Friday, July 11, 2014

Willys Travels the Globe

What began in battle but is now built for better times, Jeep's tire tracks span the entire globe.  This 4x4 slab of sturdy craftsmanship first left its mark on the battlefields of Europe. Now even the most unlikely countries have been branded by this unique American masterpiece. 

After World War II, the US sold or gifted many of their Willys Jeeps to the Philippines. Not looking a gifted horse in the mouth the savvy Flipinos took us one better and flipped the Jeep notion into the most popular mode of transportation in the country. "The Jeepney", a combination of Jeep and Jitney (a small franchised bus) has transformed the way Jeeps are viewed today. The Filipinos injected innovation into these Jeepney's by stripping down and altering their decor. Canopies for better shade and air made a new convertible top and the fresh painted bodies in vibrant colors and the added kitsch elements made the style a hit with civilians. The simple long bench seating was up close and personal. The passengers crammed to fill the small buses and after a short trip the riders were either best buddies or they leapt off the vehicle tearing at their faces in a claustrophobic fit.  The best part of the Jeepney story is the ingenuity of a culture reinterpreting a wartime design and blending this new American idea into their culture and lives. In a strange twist of affairs the Jeepney became so popular (its image was used by the Philippines for the 1964 World's Fair) that the government regulated its use to only bus transportation. Weird.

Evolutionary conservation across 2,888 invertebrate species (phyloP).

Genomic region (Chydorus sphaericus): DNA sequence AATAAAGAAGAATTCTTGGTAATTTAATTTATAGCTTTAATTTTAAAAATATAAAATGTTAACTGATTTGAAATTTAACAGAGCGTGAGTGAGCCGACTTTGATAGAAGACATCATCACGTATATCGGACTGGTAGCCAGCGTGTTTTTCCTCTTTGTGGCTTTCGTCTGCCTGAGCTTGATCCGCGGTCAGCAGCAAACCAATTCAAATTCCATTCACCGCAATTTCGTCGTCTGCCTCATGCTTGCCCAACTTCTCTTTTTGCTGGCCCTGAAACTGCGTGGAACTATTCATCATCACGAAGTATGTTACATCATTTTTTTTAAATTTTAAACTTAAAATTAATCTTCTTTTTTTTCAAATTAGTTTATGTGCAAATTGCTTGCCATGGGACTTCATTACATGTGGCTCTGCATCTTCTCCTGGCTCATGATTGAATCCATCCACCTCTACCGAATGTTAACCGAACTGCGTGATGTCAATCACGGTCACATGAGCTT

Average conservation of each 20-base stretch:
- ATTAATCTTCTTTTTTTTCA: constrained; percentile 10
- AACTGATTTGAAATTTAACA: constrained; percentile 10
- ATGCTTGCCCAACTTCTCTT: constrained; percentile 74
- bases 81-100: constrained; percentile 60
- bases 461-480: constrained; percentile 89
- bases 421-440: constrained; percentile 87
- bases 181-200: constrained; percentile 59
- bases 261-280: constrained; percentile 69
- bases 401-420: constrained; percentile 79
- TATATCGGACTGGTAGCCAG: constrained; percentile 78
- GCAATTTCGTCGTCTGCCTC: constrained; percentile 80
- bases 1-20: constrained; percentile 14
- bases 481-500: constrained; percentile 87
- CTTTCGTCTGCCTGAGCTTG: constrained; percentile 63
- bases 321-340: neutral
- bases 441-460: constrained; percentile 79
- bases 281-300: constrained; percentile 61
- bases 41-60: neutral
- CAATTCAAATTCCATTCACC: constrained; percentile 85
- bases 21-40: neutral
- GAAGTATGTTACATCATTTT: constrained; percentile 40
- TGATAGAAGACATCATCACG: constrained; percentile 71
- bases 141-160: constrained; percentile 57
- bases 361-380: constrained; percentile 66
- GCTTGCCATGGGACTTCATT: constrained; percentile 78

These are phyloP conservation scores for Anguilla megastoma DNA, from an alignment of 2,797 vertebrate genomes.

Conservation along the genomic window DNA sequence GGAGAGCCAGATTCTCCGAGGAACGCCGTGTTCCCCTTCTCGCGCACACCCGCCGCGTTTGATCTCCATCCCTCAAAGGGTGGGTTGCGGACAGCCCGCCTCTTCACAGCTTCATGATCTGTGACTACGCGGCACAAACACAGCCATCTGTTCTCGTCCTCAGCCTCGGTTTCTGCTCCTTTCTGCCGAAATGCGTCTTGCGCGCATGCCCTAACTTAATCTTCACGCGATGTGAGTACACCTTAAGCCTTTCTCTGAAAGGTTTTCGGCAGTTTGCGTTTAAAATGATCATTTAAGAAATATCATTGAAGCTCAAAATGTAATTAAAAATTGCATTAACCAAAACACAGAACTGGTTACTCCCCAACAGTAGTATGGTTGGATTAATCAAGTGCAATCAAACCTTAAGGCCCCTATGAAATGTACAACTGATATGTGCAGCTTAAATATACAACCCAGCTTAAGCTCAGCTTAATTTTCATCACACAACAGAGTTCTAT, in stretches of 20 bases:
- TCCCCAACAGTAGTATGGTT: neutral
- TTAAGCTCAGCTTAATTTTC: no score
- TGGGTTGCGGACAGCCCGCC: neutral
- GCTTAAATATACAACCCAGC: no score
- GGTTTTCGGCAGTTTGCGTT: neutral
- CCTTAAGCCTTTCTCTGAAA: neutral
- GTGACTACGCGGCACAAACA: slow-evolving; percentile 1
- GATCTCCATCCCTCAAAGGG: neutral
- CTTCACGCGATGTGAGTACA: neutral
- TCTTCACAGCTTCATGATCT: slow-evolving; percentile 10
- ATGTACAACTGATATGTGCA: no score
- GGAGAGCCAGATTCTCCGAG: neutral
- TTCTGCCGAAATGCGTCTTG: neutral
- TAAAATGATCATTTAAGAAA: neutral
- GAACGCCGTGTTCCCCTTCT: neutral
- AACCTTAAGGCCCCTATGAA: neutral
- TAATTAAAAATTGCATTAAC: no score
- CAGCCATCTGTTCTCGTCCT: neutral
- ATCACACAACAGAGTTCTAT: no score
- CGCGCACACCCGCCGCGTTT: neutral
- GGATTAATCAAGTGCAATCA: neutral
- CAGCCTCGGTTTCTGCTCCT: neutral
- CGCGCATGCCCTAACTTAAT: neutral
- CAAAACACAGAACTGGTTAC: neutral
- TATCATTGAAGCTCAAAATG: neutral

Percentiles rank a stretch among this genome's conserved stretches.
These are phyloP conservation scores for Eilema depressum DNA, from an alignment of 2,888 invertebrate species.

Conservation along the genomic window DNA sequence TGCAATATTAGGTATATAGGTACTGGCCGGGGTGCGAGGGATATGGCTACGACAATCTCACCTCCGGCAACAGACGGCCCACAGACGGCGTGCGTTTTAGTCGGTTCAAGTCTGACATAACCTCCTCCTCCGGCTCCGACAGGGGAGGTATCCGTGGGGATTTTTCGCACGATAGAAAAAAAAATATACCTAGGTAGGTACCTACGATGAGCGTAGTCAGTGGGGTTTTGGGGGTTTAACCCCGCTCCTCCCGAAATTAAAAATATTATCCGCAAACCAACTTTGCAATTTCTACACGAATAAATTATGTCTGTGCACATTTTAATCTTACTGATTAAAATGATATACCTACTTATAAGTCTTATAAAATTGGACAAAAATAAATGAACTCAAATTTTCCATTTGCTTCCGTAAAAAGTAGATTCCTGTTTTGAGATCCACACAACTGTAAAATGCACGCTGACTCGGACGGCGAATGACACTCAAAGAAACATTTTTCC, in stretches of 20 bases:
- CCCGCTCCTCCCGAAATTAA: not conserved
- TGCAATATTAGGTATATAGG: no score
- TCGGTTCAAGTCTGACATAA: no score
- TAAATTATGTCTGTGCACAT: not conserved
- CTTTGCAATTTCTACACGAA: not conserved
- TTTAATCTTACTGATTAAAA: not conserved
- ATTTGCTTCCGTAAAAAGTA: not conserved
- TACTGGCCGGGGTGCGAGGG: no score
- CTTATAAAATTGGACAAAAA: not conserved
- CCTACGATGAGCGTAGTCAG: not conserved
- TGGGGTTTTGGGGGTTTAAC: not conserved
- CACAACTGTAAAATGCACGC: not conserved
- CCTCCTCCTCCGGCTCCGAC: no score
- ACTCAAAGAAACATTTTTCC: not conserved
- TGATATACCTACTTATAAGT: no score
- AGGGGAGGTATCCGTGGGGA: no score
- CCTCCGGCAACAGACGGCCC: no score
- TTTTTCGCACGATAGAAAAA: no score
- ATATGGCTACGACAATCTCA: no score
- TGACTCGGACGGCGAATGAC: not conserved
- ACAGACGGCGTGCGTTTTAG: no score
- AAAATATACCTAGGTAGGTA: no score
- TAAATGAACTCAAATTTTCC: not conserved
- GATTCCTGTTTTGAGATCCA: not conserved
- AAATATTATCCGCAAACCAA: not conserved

Converting used military Jeeps as a way to bum your pals around the rugged Philippine terrain evolved into a national symbol. Just another way that Jeep has changed the way we drive.

No comments:

Post a Comment